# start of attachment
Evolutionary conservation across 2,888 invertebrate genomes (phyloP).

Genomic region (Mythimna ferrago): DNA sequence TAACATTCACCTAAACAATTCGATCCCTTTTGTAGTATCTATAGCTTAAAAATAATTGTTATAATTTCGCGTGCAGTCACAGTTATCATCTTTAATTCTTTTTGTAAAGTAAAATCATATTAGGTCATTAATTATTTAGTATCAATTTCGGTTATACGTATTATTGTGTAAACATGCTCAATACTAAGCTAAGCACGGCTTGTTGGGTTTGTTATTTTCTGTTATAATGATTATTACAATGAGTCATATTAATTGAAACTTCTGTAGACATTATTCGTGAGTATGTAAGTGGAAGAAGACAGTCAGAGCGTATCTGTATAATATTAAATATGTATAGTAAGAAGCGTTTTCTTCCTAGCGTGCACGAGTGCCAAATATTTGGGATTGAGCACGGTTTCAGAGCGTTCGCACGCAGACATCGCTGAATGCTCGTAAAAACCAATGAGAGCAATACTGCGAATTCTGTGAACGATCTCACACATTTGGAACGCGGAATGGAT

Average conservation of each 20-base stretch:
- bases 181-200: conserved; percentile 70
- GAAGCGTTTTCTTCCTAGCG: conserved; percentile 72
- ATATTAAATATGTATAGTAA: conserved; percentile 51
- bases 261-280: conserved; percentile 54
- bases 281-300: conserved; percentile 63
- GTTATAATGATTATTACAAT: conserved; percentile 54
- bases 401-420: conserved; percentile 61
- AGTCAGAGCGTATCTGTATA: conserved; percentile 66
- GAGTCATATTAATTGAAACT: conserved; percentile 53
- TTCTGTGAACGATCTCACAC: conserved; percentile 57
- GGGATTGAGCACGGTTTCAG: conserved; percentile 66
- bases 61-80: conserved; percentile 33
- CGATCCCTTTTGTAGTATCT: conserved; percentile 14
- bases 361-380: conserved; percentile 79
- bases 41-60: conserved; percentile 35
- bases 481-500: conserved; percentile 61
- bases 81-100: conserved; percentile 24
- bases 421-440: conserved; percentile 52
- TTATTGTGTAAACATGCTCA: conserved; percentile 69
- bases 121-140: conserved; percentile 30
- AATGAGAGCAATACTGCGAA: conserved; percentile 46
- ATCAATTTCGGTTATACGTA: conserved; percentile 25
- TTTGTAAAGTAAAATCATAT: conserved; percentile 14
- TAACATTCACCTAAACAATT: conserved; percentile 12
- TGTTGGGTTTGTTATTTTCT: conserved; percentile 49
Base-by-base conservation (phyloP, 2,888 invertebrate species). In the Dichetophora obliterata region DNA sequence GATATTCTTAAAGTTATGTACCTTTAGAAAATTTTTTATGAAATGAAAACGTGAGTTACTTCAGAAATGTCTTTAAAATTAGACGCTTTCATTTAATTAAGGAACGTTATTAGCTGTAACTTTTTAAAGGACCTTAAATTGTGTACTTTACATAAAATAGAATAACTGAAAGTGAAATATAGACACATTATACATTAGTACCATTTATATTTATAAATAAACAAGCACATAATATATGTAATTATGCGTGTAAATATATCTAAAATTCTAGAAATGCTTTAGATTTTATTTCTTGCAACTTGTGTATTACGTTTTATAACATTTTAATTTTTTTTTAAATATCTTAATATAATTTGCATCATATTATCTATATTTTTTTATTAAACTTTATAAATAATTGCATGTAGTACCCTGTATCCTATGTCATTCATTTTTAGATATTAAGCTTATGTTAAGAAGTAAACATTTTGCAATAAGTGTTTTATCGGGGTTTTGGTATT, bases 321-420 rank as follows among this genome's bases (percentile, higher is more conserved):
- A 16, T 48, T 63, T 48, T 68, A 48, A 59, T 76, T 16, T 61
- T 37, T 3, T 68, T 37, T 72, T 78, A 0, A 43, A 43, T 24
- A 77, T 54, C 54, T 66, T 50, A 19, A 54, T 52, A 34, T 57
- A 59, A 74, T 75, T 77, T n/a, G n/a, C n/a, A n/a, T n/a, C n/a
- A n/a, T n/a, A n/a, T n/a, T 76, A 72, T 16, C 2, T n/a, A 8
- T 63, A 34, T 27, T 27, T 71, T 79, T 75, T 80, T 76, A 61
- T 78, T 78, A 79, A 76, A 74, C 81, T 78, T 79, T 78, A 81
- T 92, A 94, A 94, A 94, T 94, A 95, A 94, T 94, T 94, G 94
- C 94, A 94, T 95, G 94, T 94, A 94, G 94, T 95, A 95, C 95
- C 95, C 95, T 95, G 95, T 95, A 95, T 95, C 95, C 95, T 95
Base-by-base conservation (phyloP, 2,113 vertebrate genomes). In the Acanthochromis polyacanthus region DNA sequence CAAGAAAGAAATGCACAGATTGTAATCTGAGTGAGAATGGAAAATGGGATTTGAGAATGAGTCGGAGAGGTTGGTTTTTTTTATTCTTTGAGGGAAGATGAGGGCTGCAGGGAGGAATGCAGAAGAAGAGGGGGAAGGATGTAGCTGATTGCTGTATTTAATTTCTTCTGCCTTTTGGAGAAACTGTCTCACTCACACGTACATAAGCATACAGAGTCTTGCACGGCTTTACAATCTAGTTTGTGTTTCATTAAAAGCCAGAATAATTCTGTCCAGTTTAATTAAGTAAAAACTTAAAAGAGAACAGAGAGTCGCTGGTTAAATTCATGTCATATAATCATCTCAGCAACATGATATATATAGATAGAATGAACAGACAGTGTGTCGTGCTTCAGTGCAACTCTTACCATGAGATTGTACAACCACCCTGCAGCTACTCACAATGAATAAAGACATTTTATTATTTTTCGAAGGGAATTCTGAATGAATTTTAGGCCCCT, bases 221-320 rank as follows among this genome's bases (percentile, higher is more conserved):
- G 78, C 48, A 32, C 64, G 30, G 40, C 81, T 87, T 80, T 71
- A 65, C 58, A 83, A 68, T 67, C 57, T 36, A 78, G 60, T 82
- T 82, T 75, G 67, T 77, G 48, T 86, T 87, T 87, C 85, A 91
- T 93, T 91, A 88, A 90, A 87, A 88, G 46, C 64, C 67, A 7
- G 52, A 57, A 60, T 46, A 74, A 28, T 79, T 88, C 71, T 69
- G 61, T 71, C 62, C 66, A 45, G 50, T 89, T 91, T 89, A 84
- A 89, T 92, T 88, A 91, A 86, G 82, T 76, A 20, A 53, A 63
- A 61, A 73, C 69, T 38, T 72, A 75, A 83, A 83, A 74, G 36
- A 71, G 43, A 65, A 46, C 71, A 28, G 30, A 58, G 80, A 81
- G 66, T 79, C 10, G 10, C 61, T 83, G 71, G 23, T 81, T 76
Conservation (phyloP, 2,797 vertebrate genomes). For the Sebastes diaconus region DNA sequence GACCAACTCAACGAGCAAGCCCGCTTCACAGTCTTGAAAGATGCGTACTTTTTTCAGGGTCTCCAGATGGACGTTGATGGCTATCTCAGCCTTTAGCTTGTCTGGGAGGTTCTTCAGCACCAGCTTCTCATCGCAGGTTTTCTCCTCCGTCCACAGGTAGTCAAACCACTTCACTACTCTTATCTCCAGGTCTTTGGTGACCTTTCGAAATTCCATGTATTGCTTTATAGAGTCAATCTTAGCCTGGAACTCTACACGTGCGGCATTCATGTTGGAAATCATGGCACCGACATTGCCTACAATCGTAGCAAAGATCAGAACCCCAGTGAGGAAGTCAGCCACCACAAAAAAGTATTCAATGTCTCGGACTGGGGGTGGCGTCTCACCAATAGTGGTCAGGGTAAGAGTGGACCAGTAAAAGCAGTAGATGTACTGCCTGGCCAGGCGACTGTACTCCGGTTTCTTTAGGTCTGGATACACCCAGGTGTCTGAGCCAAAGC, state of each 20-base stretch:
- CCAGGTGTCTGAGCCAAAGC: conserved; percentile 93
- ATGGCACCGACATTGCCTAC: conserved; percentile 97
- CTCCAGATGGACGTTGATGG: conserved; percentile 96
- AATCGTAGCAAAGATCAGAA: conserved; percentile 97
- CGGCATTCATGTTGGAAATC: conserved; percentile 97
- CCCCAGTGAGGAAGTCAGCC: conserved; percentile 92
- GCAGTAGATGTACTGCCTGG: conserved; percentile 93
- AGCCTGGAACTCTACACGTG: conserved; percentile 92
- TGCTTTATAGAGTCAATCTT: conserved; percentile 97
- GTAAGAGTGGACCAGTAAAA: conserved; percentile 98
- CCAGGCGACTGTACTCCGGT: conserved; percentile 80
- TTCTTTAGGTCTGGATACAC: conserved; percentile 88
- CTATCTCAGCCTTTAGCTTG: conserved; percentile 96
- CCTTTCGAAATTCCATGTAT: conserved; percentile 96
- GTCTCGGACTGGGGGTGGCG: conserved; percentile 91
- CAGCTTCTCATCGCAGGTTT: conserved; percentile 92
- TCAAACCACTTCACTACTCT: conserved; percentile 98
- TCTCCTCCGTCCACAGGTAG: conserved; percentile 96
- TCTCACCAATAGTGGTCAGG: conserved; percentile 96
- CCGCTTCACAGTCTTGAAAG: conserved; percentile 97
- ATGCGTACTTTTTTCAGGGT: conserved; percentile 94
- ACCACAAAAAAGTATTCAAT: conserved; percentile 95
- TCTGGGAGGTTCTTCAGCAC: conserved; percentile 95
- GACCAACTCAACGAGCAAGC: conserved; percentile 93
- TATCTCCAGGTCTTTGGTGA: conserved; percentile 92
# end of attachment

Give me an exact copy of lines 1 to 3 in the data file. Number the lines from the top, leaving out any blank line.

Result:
Evolutionary conservation across 2,888 invertebrate genomes (phyloP).

Genomic region (Mythimna ferrago): DNA sequence TAACATTCACCTAAACAATTCGATCCCTTTTGTAGTATCTATAGCTTAAAAATAATTGTTATAATTTCGCGTGCAGTCACAGTTATCATCTTTAATTCTTTTTGTAAAGTAAAATCATATTAGGTCATTAATTATTTAGTATCAATTTCGGTTATACGTATTATTGTGTAAACATGCTCAATACTAAGCTAAGCACGGCTTGTTGGGTTTGTTATTTTCTGTTATAATGATTATTACAATGAGTCATATTAATTGAAACTTCTGTAGACATTATTCGTGAGTATGTAAGTGGAAGAAGACAGTCAGAGCGTATCTGTATAATATTAAATATGTATAGTAAGAAGCGTTTTCTTCCTAGCGTGCACGAGTGCCAAATATTTGGGATTGAGCACGGTTTCAGAGCGTTCGCACGCAGACATCGCTGAATGCTCGTAAAAACCAATGAGAGCAATACTGCGAATTCTGTGAACGATCTCACACATTTGGAACGCGGAATGGAT

Average conservation of each 20-base stretch: